Lauren Murdoch, head chef at the Felix restaurant in Sydney, says it's hard for women chefs to make it to the top - but that shouldn't stop them trying.
When she started out in the trade she was cleaning 20kg of mussels every day, lifting heavy stockpots and, as a second-year apprentice, was picked on by male chefs.
"There were a couple of things I did wrong, and they made smart comments and thought I was useless."
But rather than cave in to this bullying, the young woman from Coffs Harbour, thought "I'm going to show you".
These days she's one of a small handful of female head chefs in Australia - and she now gets help lifting the pots.
"Sometimes it's not appropriate to lift this 50kg pot. I'm not going to break my back over it. It's sensible knowing your limits physically I think."
But she's not one for limiting her emotions.
"I do cry in the kitchen quite often. Two reasons - it's genetic, my mother's nickname at school was Waterworks, and it's the first sign of emotional release.
"It upsets the males and they think something's really wrong. It kind of freaks people out sometimes."
Although Murdoch says she's never seen it as a disadvantage being female in the kitchen, she agrees it's hard for women to make it to the top in the cooking business.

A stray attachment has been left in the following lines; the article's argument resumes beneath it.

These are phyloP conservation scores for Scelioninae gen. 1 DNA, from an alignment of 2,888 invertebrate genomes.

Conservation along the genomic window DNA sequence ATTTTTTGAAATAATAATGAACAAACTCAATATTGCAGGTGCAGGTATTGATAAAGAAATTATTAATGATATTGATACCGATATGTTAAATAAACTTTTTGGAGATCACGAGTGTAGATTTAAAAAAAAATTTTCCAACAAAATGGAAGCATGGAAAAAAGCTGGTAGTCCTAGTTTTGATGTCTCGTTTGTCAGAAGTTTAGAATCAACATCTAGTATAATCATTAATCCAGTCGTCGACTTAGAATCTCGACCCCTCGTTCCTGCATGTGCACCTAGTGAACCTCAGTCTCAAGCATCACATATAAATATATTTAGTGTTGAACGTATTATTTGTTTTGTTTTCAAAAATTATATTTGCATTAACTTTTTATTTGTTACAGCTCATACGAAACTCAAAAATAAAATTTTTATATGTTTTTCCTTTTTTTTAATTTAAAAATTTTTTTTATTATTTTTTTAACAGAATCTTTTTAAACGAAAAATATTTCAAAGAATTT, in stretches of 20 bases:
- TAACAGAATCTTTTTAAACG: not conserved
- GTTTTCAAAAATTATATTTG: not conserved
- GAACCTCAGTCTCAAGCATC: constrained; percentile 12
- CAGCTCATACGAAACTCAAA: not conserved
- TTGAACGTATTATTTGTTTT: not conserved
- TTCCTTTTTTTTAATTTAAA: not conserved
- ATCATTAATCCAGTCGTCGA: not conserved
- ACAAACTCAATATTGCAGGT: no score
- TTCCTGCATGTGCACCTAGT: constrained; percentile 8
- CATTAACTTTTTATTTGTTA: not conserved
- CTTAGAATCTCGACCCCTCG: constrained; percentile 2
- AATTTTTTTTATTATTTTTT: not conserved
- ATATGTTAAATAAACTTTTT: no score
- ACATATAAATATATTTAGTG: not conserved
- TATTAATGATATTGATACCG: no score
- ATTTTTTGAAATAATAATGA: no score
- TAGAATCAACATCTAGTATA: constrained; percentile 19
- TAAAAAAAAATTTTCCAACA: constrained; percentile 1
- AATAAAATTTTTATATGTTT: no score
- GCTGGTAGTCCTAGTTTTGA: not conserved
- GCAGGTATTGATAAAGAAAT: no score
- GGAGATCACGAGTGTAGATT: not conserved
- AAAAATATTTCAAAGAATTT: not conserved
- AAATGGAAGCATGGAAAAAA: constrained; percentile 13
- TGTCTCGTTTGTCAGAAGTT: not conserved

"Obviously having children and a family is a big part of why women would step out of the industry. It's definitely male-dominated," she says, explaining that her being single and without children helps.
But left to their own devices, women create their own kind of kitchen.
"I try not to bring gender into work at all, but definitely females can create more of a community spirit than a hierarchy."
This is an approach that Murdoch adopts.
Her kitchen is more of a sharing and encouraging environment.
"It's quite sociable, I like to like my staff, I like to be friends with them. And I want them to enjoy their job. Know them and like them, that's the way I work."
Brought up by her father, she doesn't see working in a male-dominated industry as an issue, "I'm quite comfortable hanging around men," she says.
Celebrity chef Maggie Beer agrees.
"For me it's not a gender issue, it's an attitude and empathy," she says.
Beer, who employs more women than men, acknowledges that the macho approach can dominate some kitchens, but cautions that it depends on the leader in the kitchen.
Beer advises women who want to find success as a chef to "find the place to work that's right for you and will nurture you and you can contribute to and they can contribute to you".
"Find the place that's right for the individual and don't put up with anything that's not."